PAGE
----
Italian Roadtrip : Cinque Terre, Toscana, le Marche

Looking back on my past 6 years of traveling, most of my destinations were pretty exotic spots, where there was much to discover, to dive into and soak up endless experiences. My first summer trip of 2019 turned out to be Italy, the country where I spent all my childhood summer holidays from back then when I was 5 til I turned 18. The last time I saw my relatives in Italy was in 2007, exactly twelve years ago.

My first thoughts about an italian roadtrip was like “oh yeah, it’s just Italy”. Don’t get me wrong Italy has a lot to offer for all the art & history aficionados. Obviously their culinary “chef-d’ouevres” or just the simpler variation of nonna’s kitchen, belongs to the best and favorites cuisines in the whole world.

However for my own personal interests and photowise I’m tending more on the american or asian continent.

Surprisingly we had a super lovely holiday as you can witness on my travel video about Italy. I discovered the “aperitivos” with endless free food, I had the chance to discover some beautiful spots in Tuscany, enjoyed endless amounts of delicious dishes and loved spending quality time with my girlfriend and our families.

Cinque Terre (Liguria).

We started our roadtrip around 04:00 in the morning, as we were late again, as usual. But it turned out to be a good time to leave the contry on a monday morning, as we barely didn’t had any heavy traffic on the road.

It took us 11 hours to reach our first destination “Riomaggiore” which is one of the first “terra” of the Cinque Terre (trans. Five Lands). We had booked an appartement very close to the sea, so we could enjoy the cliffs and sound of the waves in the morning. There are five main spots which form Cinque Terre: Riomaggiore, Manarola, Corniglia, Vernazza, Monterosso.

It’s hard to choose one of the “terre” as your hotel spot, if you haven’t been there before. I tried to get an idea online, but it left me clueless. We opted for Riomaggiore, as we loved the sight of the rising houses from the shore towards the mountain hills.

Actually it only takes 2 minutes by train to get from Riomaggiore to Manarola. The train leaves the station, passes a tunnel which connects both lands, and two minutes later you’re in Manarola. The longest distance between two “terre” would be around 8 minutes.

This means that it’s actually not that important where you sleep, as you can easily travel around and the trains move around til midnight.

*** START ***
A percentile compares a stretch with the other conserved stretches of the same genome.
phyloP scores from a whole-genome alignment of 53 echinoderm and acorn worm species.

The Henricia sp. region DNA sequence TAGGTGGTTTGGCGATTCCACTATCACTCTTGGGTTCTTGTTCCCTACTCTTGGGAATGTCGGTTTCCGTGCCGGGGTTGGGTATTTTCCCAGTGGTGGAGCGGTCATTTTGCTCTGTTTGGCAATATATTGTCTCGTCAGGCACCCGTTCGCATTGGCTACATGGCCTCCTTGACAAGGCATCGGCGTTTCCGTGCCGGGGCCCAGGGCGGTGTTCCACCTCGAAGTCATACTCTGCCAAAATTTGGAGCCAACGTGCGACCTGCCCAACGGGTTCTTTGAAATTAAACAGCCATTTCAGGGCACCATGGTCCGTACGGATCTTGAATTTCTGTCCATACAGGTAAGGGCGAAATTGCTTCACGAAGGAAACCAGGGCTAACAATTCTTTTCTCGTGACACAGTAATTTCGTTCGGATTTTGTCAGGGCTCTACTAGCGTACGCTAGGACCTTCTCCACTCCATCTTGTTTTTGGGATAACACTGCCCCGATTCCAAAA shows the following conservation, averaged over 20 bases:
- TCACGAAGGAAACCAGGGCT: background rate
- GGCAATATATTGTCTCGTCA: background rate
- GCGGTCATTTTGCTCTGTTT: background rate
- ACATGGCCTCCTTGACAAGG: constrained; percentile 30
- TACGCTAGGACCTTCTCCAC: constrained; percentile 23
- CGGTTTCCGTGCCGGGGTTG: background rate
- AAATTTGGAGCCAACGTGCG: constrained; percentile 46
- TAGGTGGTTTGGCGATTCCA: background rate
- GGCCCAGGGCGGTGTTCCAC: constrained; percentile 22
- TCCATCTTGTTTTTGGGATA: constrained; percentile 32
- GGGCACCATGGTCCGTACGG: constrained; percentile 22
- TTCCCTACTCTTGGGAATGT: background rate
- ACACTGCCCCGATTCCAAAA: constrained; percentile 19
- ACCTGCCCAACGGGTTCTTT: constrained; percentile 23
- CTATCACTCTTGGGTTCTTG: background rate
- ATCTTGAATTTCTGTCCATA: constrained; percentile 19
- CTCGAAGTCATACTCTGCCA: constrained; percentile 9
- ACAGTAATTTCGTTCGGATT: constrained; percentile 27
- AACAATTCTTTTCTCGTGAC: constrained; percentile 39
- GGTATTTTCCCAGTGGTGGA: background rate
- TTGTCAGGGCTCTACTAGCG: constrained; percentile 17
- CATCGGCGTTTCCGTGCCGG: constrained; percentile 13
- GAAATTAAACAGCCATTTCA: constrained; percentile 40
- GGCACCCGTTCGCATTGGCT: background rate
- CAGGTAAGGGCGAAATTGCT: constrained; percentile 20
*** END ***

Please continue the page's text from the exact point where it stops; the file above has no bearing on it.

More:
Even though the connecting train rides don’t last long, it’s still pretty exausting to do all the cinque terre in one day. Definitely it’s easily doable, but there a lot of steps to climb and many steep hills to walk.

As we only spent 2 nights in Cinque Terre, we decided to have a relaxed arrival after almost 12 hours of driving, and do the other 4 terres left for the second day. There are two trails that will lead you to the different spots. Sadly because of construction works, the trails were closed for us. On the first day, the ferry terminals were closed as well due to the harsh waves. So we had to rely on the local train line.

Let me sumarize my favorite spots at the terre:

  • Riomaggiore was definitely pretty because of the rising colorful houses from the shore towards the upper hills, where you enter “Cinque Terre”. However the bars & restaurants were pretty boring.

  • Manarola was slightly different, but also pretty similiar to Riomaggiore. In Manarola it was easier to get into the water, or watch the locals diving from the cliffs. The best spot in our opinion was the resto-bar “Nessun Dorma” on top of the cliff. It offered wonderful sunset views and you could enjoy an Aperol-Spritz for 9 Euro followed by a free “plancha” with bread, olives, salame and prosciuto. They call it “Aperitivo” where you get free finger food between 6 and 8 pm while ordering a cocktail or a glass of wine.

  • Vernazza had the coolest bars close to the ocean. The several bakeries nearby offered great & cheap food as well. From the main alley you can slip through a rock-hole, walk through a cave that leads you to the sea.

  • Corniglia was the steepest terra and definitely made me sweat walking from the trainstation up to the top. It seemed less lively than the other 4 spots.